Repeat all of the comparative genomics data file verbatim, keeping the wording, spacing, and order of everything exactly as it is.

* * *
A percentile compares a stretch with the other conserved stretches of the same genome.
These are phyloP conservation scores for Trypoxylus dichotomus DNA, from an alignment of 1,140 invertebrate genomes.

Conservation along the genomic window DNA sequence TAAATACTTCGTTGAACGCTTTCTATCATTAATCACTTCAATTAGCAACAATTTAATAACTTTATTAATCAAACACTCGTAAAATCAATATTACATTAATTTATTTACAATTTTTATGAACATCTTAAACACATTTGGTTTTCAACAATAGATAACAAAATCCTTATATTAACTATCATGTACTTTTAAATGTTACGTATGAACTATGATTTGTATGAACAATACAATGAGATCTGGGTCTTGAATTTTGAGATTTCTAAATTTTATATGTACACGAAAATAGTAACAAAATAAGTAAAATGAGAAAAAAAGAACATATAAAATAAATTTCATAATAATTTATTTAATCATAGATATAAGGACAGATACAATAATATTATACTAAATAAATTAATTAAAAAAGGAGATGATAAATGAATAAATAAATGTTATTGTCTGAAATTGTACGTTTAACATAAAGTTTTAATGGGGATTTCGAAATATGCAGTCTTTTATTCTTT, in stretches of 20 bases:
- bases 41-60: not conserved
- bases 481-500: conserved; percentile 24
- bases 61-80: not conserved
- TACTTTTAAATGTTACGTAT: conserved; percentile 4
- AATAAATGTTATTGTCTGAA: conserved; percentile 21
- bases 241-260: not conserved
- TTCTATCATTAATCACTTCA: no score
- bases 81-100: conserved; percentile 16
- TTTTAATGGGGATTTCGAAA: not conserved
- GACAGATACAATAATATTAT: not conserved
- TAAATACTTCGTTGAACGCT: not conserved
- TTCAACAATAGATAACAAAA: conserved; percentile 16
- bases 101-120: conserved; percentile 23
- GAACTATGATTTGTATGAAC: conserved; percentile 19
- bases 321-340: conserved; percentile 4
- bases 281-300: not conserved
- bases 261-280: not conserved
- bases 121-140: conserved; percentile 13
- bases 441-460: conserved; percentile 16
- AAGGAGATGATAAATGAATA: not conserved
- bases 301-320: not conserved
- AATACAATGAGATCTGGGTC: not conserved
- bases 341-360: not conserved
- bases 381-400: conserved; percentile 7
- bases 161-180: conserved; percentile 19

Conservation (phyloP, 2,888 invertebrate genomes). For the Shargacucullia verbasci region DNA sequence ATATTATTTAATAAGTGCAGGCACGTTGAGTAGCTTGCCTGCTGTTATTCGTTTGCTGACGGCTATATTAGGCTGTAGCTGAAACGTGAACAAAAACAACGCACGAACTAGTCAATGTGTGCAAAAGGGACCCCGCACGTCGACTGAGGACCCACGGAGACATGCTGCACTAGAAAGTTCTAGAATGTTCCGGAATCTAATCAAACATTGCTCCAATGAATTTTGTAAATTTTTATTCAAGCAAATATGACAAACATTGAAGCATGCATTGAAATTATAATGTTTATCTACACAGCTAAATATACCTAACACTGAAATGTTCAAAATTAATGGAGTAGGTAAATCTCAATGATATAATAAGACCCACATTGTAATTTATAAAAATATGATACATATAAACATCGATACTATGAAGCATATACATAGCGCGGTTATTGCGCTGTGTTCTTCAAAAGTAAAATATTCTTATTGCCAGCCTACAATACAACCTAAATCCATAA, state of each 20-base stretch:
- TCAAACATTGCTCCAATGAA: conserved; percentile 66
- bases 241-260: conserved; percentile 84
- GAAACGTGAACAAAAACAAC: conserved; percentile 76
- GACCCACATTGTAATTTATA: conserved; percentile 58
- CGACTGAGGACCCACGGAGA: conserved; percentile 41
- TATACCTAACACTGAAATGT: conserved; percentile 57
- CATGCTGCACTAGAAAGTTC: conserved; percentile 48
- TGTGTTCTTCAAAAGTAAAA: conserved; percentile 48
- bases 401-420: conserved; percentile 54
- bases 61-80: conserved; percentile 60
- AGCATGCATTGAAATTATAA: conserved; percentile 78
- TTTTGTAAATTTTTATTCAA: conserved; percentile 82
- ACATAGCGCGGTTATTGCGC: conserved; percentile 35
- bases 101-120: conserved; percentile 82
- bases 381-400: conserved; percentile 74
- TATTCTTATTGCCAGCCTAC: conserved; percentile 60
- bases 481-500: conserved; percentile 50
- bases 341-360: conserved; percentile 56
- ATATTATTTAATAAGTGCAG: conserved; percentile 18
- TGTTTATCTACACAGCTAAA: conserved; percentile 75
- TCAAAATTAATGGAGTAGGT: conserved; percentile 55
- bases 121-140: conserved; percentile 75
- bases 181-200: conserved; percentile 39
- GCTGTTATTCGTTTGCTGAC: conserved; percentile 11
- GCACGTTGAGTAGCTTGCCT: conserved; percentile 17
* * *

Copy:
A percentile compares a stretch with the other conserved stretches of the same genome.
These are phyloP conservation scores for Trypoxylus dichotomus DNA, from an alignment of 1,140 invertebrate genomes.

Conservation along the genomic window DNA sequence TAAATACTTCGTTGAACGCTTTCTATCATTAATCACTTCAATTAGCAACAATTTAATAACTTTATTAATCAAACACTCGTAAAATCAATATTACATTAATTTATTTACAATTTTTATGAACATCTTAAACACATTTGGTTTTCAACAATAGATAACAAAATCCTTATATTAACTATCATGTACTTTTAAATGTTACGTATGAACTATGATTTGTATGAACAATACAATGAGATCTGGGTCTTGAATTTTGAGATTTCTAAATTTTATATGTACACGAAAATAGTAACAAAATAAGTAAAATGAGAAAAAAAGAACATATAAAATAAATTTCATAATAATTTATTTAATCATAGATATAAGGACAGATACAATAATATTATACTAAATAAATTAATTAAAAAAGGAGATGATAAATGAATAAATAAATGTTATTGTCTGAAATTGTACGTTTAACATAAAGTTTTAATGGGGATTTCGAAATATGCAGTCTTTTATTCTTT, in stretches of 20 bases:
- bases 41-60: not conserved
- bases 481-500: conserved; percentile 24
- bases 61-80: not conserved
- TACTTTTAAATGTTACGTAT: conserved; percentile 4
- AATAAATGTTATTGTCTGAA: conserved; percentile 21
- bases 241-260: not conserved
- TTCTATCATTAATCACTTCA: no score
- bases 81-100: conserved; percentile 16
- TTTTAATGGGGATTTCGAAA: not conserved
- GACAGATACAATAATATTAT: not conserved
- TAAATACTTCGTTGAACGCT: not conserved
- TTCAACAATAGATAACAAAA: conserved; percentile 16
- bases 101-120: conserved; percentile 23
- GAACTATGATTTGTATGAAC: conserved; percentile 19
- bases 321-340: conserved; percentile 4
- bases 281-300: not conserved
- bases 261-280: not conserved
- bases 121-140: conserved; percentile 13
- bases 441-460: conserved; percentile 16
- AAGGAGATGATAAATGAATA: not conserved
- bases 301-320: not conserved
- AATACAATGAGATCTGGGTC: not conserved
- bases 341-360: not conserved
- bases 381-400: conserved; percentile 7
- bases 161-180: conserved; percentile 19

Conservation (phyloP, 2,888 invertebrate genomes). For the Shargacucullia verbasci region DNA sequence ATATTATTTAATAAGTGCAGGCACGTTGAGTAGCTTGCCTGCTGTTATTCGTTTGCTGACGGCTATATTAGGCTGTAGCTGAAACGTGAACAAAAACAACGCACGAACTAGTCAATGTGTGCAAAAGGGACCCCGCACGTCGACTGAGGACCCACGGAGACATGCTGCACTAGAAAGTTCTAGAATGTTCCGGAATCTAATCAAACATTGCTCCAATGAATTTTGTAAATTTTTATTCAAGCAAATATGACAAACATTGAAGCATGCATTGAAATTATAATGTTTATCTACACAGCTAAATATACCTAACACTGAAATGTTCAAAATTAATGGAGTAGGTAAATCTCAATGATATAATAAGACCCACATTGTAATTTATAAAAATATGATACATATAAACATCGATACTATGAAGCATATACATAGCGCGGTTATTGCGCTGTGTTCTTCAAAAGTAAAATATTCTTATTGCCAGCCTACAATACAACCTAAATCCATAA, state of each 20-base stretch:
- TCAAACATTGCTCCAATGAA: conserved; percentile 66
- bases 241-260: conserved; percentile 84
- GAAACGTGAACAAAAACAAC: conserved; percentile 76
- GACCCACATTGTAATTTATA: conserved; percentile 58
- CGACTGAGGACCCACGGAGA: conserved; percentile 41
- TATACCTAACACTGAAATGT: conserved; percentile 57
- CATGCTGCACTAGAAAGTTC: conserved; percentile 48
- TGTGTTCTTCAAAAGTAAAA: conserved; percentile 48
- bases 401-420: conserved; percentile 54
- bases 61-80: conserved; percentile 60
- AGCATGCATTGAAATTATAA: conserved; percentile 78
- TTTTGTAAATTTTTATTCAA: conserved; percentile 82
- ACATAGCGCGGTTATTGCGC: conserved; percentile 35
- bases 101-120: conserved; percentile 82
- bases 381-400: conserved; percentile 74
- TATTCTTATTGCCAGCCTAC: conserved; percentile 60
- bases 481-500: conserved; percentile 50
- bases 341-360: conserved; percentile 56
- ATATTATTTAATAAGTGCAG: conserved; percentile 18
- TGTTTATCTACACAGCTAAA: conserved; percentile 75
- TCAAAATTAATGGAGTAGGT: conserved; percentile 55
- bases 121-140: conserved; percentile 75
- bases 181-200: conserved; percentile 39
- GCTGTTATTCGTTTGCTGAC: conserved; percentile 11
- GCACGTTGAGTAGCTTGCCT: conserved; percentile 17